As is all too common with 3D printed replacement parts done remotely, the first Shuttles game pegs didn’t quite fit into the game board’s holes. Fortunately, living in the future means rapid prototyping and quick turnaround:
They’re slightly smaller, tapered toward the bottom, and take slightly less time to print.
The OpenSCAD code in the GitHub Gist now has has the tweaks.
The test pieces for the Mesh Screen Frame came out a bit short:
Which turned out to be the M2’s first extruder clog in a long, long time. The printer shut down normally, with no error messages, and the objects look fine as far as they go, making the diagnosis fairly simple.
The filament still didn’t feed with the drive gear turning
It’s worth noting I use only PETG plastic from a single supplier, so Slic3r uses set-and-forget temperature and speed values, and I manually change colors only on those rare occasions when color matters. Most clogs occur after switching from a higher- to a lower-temperature plastic (PETG to PLA), where a chunk of soft-but-not-molten plastic jams in the nozzle; not the situation here.
Undo the various screws holding the block to the drive gear housing and pull it off. The drive block looked fine, with a clear round hole along the entire filament path, so that’s not the problem.
The filament snippet sticking up out of the hot end also looked fine, apart from the expected drive gear gouge, with nice serrations below that point into the hot end. It’s the third filament from the top in this group photo:
Although it’s called a “cold pull“, you can’t yank a solid hunk of plastic out of the hot end. Warming the PETG to around 200 °C and pulling the snippet out produced the long tapered end shown above.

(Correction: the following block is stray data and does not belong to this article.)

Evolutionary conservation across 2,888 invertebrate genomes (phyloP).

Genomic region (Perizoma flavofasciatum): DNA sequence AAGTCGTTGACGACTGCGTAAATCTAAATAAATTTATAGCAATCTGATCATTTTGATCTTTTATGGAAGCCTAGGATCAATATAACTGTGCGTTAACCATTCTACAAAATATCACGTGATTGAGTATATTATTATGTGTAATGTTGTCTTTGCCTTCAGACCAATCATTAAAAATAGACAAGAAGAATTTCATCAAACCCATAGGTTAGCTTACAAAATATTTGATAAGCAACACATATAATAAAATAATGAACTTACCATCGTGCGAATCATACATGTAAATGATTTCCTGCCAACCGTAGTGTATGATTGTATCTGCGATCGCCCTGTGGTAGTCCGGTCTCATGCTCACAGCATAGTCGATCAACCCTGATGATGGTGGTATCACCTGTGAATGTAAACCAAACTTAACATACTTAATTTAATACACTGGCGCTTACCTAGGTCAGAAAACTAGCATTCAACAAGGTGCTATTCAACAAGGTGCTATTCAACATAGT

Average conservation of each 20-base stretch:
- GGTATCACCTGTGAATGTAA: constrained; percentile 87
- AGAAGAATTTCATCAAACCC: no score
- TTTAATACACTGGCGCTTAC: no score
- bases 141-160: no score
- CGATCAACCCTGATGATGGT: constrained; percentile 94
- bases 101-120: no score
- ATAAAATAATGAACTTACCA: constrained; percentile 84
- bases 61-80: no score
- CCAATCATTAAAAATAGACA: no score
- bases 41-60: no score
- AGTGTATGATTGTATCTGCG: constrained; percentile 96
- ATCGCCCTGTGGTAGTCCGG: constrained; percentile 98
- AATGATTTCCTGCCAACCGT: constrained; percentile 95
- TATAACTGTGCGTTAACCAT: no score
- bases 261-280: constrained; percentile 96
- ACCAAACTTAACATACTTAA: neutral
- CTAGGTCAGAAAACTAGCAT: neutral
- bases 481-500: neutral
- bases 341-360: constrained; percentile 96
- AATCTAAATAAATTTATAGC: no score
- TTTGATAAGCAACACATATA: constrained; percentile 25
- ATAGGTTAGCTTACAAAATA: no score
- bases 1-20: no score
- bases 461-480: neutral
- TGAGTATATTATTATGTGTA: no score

I rammed another snippet into the hot end to bond with whatever was inside:
Which produced the top snippet above, with no particular trouble found.
Repeating the process with some nylon (?) cleaning filament:
In need of more traction, I sank a #60 twist drill into the molten plastic:
Let things cool a bit, haul it out (it’s halfway in the picture above), and we’re making progress:
I warmed the PETG-encrusted bit over a butane flame, wiped it on a shop rag to get most of the plastic off, then drilled a few holes in a hardwood block.
Note that a #60 drill (40 mil = 1 mm) is much much much larger than the nozzle hole:
The vertiginous view looks downward into a small hand-held mirror.
Although some folks swear by 0.3 mm carbide drills for nozzle cleaning, I doubt I could avoid wrecking that nice round 0.35 mm hole. The new red silicone coat has chipped from around the nozzle over the last few sessions, so it’s no longer wiping the top layer.
During all this flailing, something that might have been a glass fiber emerged from the nozzle while shoving one of those PETG snippets into the hot end. Of course, when I pried it out of the goo with tweezers, it snapped away into the clutter, never to be seen again. Despite being covered in PETG, it was a rigid sliver, rather than the gooey extruded thread. Perhaps the whisker extending from the PETG surrounding the drill bit was a similar fiber, but I didn’t notice it at the time.
One of the PETG cold warm pulls contained two brownish lumps:
This chunk doesn’t appear in the group portrait. It’s obviously been melted, measures a bit under 1.75 mm diameter, and the drive gear tooth marks show it passed through the filament drive block under motor control, most likely retraction.
Passing the Xacto Knife of Inquiry through the leftmost lump split it neatly in two. The left section:
And the right section: